American Vice President Joe Biden was sucker-punched last week by a provocative settlement announcement for 1,600 new units in occupied East Jerusalem (and 50,000 more planned for Jerusalem alone). It's the much-practiced welcome provided by Israeli proponents of illegal settlement activity. Biden condemned the measure. But it is too little, too late. The two-state solution has slipped away from the Americans and the Israelis though they seem blissfully unaware, after more than four decades of undisturbed illegal settlement.
President Obama and Secretary of State Clinton remain fully committed to the decades-old game of the two-state solution. Their solution is a Pax-Israelica, a forced agreement denying the minimum basic rights and needs of Palestine, fully in line with the Israeli agenda of establishing only one meaningful entity - politically, militarily and financially - between the river Jordan and the Mediterranean Sea. Israel would remain the local hegemon. Palestinians would receive two or three non-contiguous Bantustans and be told to call it a state.
Nothing else is on the table. Despite the desperation of Palestinian leaders to sign something on behalf of their people, these leaders also recognize that continuing the charade of the 'peace talks' is playing with fire. Their constituents know that all the Oslo agreements, promises and procedures were used by Israel for one aim alone: to advance, deepen and secure its stranglehold on Palestine through a system combining settlements, brutal military occupation, the segregation wall, daily repression and mass misery in Gaza. Even today's pliant Palestinian president, Mahmoud Abbas, seems to understand he cannot put a signature to something which will not only stifle hope, but not deliver justice to Palestinians, as evidenced by his decision to call off the ill-fated 'Proximity Talks'. Mealy-mouthed protestations and stern gazes from Clinton and Biden do not change this reality one iota.
What, then, is behind current attempts to revive the 'peace' talks? Hopefully, no one today is likely to be fooled by 'Proximity Talks' - separate meetings in separate rooms as Israel settles both the West Bank and East Jerusalem during this ostensible settlements freeze. Quite possibly, it is once more to give the appearance of doing something, anything, while the main thrust of (belligerent) involvement is elsewhere; seven years ago it was Iraq, this time the target is Iran, with Israel playing a central role.
Analysts have told the various US administrations for decades that as long as the Palestine conflict festers and occasionally boils over, the chance of stemming the anger in the Muslim and Arab world against the West is minimal. The US has overlooked and flagrantly ignored such advice with devastating results for all involved.
Much hope was placed in Obama just a year ago. Neoconservatives are now hitting back at him saying he's to blame for wrongly demanding a full freeze of settlements, while other apologists for Israeli expansionism were applauding him - until this weekend - for pulling back from public pressure on Israel. Having angered Israeli expansionists, people who ought to be put on the run politically, he backtracked on settlements, signaling to Palestinians that he too doesn't have the stomach to challenge Israeli leaders or the Israel lobby. In this mid-term election year he has reverted to a dependence on doctrines that have failed time and again. He appears almost totally beholden to 'a strong Israel' and, by corollary, a weak Palestine. Ironically, such behavior is unlikely to win him votes beyond the Israel lobby, as it will be seen to be a climb-down, a retreat, a weakness.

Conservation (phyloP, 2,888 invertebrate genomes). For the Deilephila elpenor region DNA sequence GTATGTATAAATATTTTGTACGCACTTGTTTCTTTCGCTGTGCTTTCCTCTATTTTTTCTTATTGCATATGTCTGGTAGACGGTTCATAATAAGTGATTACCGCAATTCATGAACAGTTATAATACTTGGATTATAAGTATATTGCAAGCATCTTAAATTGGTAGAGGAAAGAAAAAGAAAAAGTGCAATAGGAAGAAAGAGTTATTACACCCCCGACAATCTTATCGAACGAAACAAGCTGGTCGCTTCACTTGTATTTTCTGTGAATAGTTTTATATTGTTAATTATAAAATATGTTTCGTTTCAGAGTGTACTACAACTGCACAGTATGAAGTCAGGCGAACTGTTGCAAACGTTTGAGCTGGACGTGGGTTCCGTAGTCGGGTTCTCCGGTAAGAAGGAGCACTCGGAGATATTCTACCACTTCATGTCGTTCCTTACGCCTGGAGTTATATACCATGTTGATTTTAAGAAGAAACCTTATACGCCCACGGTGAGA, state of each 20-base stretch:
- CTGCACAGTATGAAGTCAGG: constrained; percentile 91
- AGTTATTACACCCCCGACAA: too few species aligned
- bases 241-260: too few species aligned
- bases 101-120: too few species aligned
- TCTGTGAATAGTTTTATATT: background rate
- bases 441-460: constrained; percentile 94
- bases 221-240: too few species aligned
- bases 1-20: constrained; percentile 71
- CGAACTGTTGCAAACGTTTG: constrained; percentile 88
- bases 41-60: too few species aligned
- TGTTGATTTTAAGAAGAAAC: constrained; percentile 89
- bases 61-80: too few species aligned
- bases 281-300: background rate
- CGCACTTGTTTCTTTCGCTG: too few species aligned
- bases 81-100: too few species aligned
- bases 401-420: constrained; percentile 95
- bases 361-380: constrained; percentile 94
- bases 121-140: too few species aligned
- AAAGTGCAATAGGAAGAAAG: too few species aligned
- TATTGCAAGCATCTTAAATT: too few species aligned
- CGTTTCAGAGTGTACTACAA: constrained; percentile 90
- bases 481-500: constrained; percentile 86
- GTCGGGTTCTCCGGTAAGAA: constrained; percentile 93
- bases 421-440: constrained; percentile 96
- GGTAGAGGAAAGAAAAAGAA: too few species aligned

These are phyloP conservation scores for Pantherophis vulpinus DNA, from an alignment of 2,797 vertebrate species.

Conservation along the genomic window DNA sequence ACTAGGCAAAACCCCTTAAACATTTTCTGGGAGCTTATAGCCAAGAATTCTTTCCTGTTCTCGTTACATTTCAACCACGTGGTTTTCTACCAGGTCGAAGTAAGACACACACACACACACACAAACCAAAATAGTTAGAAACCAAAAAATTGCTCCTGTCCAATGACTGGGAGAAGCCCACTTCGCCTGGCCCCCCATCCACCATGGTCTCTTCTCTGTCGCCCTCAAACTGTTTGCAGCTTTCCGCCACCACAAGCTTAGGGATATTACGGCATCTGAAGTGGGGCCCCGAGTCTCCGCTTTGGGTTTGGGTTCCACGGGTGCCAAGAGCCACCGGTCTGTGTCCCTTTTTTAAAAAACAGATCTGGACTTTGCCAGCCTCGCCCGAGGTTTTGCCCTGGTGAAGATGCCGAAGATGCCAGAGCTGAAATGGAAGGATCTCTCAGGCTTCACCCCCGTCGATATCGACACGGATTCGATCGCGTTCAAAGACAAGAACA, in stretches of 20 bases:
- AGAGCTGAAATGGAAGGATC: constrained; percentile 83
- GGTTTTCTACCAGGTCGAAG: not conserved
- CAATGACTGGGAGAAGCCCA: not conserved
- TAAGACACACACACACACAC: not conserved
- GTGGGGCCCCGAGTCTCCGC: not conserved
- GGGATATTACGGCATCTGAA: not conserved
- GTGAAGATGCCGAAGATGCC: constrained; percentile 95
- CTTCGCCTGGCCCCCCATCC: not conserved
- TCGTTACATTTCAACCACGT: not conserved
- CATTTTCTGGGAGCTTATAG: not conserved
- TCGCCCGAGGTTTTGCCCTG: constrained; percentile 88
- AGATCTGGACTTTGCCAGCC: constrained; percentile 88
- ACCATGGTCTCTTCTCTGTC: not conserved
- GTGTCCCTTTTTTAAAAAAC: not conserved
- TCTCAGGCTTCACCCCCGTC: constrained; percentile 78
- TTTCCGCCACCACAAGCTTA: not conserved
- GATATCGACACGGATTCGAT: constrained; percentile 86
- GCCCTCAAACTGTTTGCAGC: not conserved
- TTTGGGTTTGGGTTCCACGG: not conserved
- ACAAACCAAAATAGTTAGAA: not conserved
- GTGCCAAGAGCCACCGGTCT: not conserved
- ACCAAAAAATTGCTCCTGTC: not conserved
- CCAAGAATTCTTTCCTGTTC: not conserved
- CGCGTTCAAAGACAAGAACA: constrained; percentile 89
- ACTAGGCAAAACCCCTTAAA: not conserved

The failure to fully grasp Palestinian aspirations for freedom, the willingness to put in place yet another timeline for eventual, putative freedom, shows the Obama administration remains deeply out of touch with the active forces in Palestinian civil society. That deeply-rooted Palestinian dream for freedom and justice will not be much heard in discussions with an ossified Palestinian leadership that chooses Israeli subjugation over active nonviolent resistance by Palestinians young and old alike.
All this bodes ill for Palestine, but it does not herald excellent times ahead for Israel either. Unless the Israeli leadership, fully complicit in the brutal occupation and the Gaza brutalities, is brought to book and faced with the results of decades of war crimes and human-rights abuses, there is no hope for Palestine, Israel, or the Middle East. There is also no hope for the rest of us to escape the maelstrom brewed by decades of war and suppression heaped upon Palestinians.
The administration is failing its first major foreign policy test and showing every indication that it, like its predecessors, intends to make faux passes at mediation intended to manage the region's problems, rather than resolve them. The cap only ever stays on a suppressed population so long.
Prof. Haim Bresheeth is Chair of Media and Cultural Studies at the University of East London.